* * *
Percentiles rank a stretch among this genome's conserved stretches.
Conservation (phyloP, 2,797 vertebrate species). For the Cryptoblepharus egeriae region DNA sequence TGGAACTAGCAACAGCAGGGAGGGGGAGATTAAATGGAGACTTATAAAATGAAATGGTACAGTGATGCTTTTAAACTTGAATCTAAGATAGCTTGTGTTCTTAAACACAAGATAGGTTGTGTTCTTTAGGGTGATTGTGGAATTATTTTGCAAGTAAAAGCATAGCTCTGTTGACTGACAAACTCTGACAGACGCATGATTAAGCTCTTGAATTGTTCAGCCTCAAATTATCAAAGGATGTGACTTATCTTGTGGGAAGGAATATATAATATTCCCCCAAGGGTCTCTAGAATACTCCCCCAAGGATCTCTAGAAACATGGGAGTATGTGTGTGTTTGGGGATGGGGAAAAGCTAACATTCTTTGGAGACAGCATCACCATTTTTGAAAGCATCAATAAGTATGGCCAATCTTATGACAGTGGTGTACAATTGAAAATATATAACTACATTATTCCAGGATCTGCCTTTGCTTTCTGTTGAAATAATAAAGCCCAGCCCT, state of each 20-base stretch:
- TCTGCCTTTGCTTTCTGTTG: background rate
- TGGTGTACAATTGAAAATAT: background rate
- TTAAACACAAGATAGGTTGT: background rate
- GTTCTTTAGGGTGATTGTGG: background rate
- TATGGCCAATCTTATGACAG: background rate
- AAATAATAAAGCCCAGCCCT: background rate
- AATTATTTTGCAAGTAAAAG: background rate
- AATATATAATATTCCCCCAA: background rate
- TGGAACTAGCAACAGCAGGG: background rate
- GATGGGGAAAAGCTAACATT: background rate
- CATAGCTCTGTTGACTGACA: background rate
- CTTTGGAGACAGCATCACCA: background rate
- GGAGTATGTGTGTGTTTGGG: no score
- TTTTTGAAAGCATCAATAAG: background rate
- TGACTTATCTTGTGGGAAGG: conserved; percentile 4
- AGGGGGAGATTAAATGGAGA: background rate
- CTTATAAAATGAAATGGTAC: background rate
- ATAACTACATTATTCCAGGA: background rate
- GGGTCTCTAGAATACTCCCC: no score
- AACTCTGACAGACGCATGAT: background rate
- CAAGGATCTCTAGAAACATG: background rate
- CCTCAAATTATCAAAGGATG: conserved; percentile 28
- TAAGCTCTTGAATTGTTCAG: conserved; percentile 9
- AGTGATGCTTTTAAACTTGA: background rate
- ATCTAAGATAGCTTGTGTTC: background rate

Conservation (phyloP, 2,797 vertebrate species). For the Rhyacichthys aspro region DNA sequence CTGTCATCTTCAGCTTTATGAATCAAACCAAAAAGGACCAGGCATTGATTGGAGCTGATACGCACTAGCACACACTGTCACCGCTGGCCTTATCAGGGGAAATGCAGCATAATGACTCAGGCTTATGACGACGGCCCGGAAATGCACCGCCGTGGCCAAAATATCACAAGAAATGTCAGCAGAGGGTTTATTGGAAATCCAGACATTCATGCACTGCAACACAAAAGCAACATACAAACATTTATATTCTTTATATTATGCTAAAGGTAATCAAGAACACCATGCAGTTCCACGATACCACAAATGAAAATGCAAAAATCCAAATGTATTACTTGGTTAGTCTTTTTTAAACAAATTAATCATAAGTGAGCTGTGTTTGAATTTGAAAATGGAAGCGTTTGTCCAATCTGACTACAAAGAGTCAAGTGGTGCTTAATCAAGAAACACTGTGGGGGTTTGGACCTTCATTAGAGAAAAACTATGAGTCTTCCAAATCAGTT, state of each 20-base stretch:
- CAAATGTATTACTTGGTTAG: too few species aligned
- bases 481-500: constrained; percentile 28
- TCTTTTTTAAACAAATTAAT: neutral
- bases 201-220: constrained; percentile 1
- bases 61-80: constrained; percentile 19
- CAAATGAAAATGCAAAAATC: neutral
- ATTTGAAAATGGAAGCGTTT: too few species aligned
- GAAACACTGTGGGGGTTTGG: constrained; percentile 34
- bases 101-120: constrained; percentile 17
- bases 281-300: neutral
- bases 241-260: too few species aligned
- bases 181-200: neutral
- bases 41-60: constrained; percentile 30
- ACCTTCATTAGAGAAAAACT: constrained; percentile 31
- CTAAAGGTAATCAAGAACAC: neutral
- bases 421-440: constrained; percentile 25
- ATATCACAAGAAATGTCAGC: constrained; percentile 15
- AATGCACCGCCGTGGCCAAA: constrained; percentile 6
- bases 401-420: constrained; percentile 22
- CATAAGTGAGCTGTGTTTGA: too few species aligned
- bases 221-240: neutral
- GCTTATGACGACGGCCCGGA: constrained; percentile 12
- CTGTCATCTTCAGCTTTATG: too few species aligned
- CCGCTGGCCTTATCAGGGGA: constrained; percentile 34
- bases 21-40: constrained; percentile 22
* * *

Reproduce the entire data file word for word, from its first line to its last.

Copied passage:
Percentiles rank a stretch among this genome's conserved stretches.
Conservation (phyloP, 2,797 vertebrate species). For the Cryptoblepharus egeriae region DNA sequence TGGAACTAGCAACAGCAGGGAGGGGGAGATTAAATGGAGACTTATAAAATGAAATGGTACAGTGATGCTTTTAAACTTGAATCTAAGATAGCTTGTGTTCTTAAACACAAGATAGGTTGTGTTCTTTAGGGTGATTGTGGAATTATTTTGCAAGTAAAAGCATAGCTCTGTTGACTGACAAACTCTGACAGACGCATGATTAAGCTCTTGAATTGTTCAGCCTCAAATTATCAAAGGATGTGACTTATCTTGTGGGAAGGAATATATAATATTCCCCCAAGGGTCTCTAGAATACTCCCCCAAGGATCTCTAGAAACATGGGAGTATGTGTGTGTTTGGGGATGGGGAAAAGCTAACATTCTTTGGAGACAGCATCACCATTTTTGAAAGCATCAATAAGTATGGCCAATCTTATGACAGTGGTGTACAATTGAAAATATATAACTACATTATTCCAGGATCTGCCTTTGCTTTCTGTTGAAATAATAAAGCCCAGCCCT, state of each 20-base stretch:
- TCTGCCTTTGCTTTCTGTTG: background rate
- TGGTGTACAATTGAAAATAT: background rate
- TTAAACACAAGATAGGTTGT: background rate
- GTTCTTTAGGGTGATTGTGG: background rate
- TATGGCCAATCTTATGACAG: background rate
- AAATAATAAAGCCCAGCCCT: background rate
- AATTATTTTGCAAGTAAAAG: background rate
- AATATATAATATTCCCCCAA: background rate
- TGGAACTAGCAACAGCAGGG: background rate
- GATGGGGAAAAGCTAACATT: background rate
- CATAGCTCTGTTGACTGACA: background rate
- CTTTGGAGACAGCATCACCA: background rate
- GGAGTATGTGTGTGTTTGGG: no score
- TTTTTGAAAGCATCAATAAG: background rate
- TGACTTATCTTGTGGGAAGG: conserved; percentile 4
- AGGGGGAGATTAAATGGAGA: background rate
- CTTATAAAATGAAATGGTAC: background rate
- ATAACTACATTATTCCAGGA: background rate
- GGGTCTCTAGAATACTCCCC: no score
- AACTCTGACAGACGCATGAT: background rate
- CAAGGATCTCTAGAAACATG: background rate
- CCTCAAATTATCAAAGGATG: conserved; percentile 28
- TAAGCTCTTGAATTGTTCAG: conserved; percentile 9
- AGTGATGCTTTTAAACTTGA: background rate
- ATCTAAGATAGCTTGTGTTC: background rate

Conservation (phyloP, 2,797 vertebrate species). For the Rhyacichthys aspro region DNA sequence CTGTCATCTTCAGCTTTATGAATCAAACCAAAAAGGACCAGGCATTGATTGGAGCTGATACGCACTAGCACACACTGTCACCGCTGGCCTTATCAGGGGAAATGCAGCATAATGACTCAGGCTTATGACGACGGCCCGGAAATGCACCGCCGTGGCCAAAATATCACAAGAAATGTCAGCAGAGGGTTTATTGGAAATCCAGACATTCATGCACTGCAACACAAAAGCAACATACAAACATTTATATTCTTTATATTATGCTAAAGGTAATCAAGAACACCATGCAGTTCCACGATACCACAAATGAAAATGCAAAAATCCAAATGTATTACTTGGTTAGTCTTTTTTAAACAAATTAATCATAAGTGAGCTGTGTTTGAATTTGAAAATGGAAGCGTTTGTCCAATCTGACTACAAAGAGTCAAGTGGTGCTTAATCAAGAAACACTGTGGGGGTTTGGACCTTCATTAGAGAAAAACTATGAGTCTTCCAAATCAGTT, state of each 20-base stretch:
- CAAATGTATTACTTGGTTAG: too few species aligned
- bases 481-500: constrained; percentile 28
- TCTTTTTTAAACAAATTAAT: neutral
- bases 201-220: constrained; percentile 1
- bases 61-80: constrained; percentile 19
- CAAATGAAAATGCAAAAATC: neutral
- ATTTGAAAATGGAAGCGTTT: too few species aligned
- GAAACACTGTGGGGGTTTGG: constrained; percentile 34
- bases 101-120: constrained; percentile 17
- bases 281-300: neutral
- bases 241-260: too few species aligned
- bases 181-200: neutral
- bases 41-60: constrained; percentile 30
- ACCTTCATTAGAGAAAAACT: constrained; percentile 31
- CTAAAGGTAATCAAGAACAC: neutral
- bases 421-440: constrained; percentile 25
- ATATCACAAGAAATGTCAGC: constrained; percentile 15
- AATGCACCGCCGTGGCCAAA: constrained; percentile 6
- bases 401-420: constrained; percentile 22
- CATAAGTGAGCTGTGTTTGA: too few species aligned
- bases 221-240: neutral
- GCTTATGACGACGGCCCGGA: constrained; percentile 12
- CTGTCATCTTCAGCTTTATG: too few species aligned
- CCGCTGGCCTTATCAGGGGA: constrained; percentile 34
- bases 21-40: constrained; percentile 22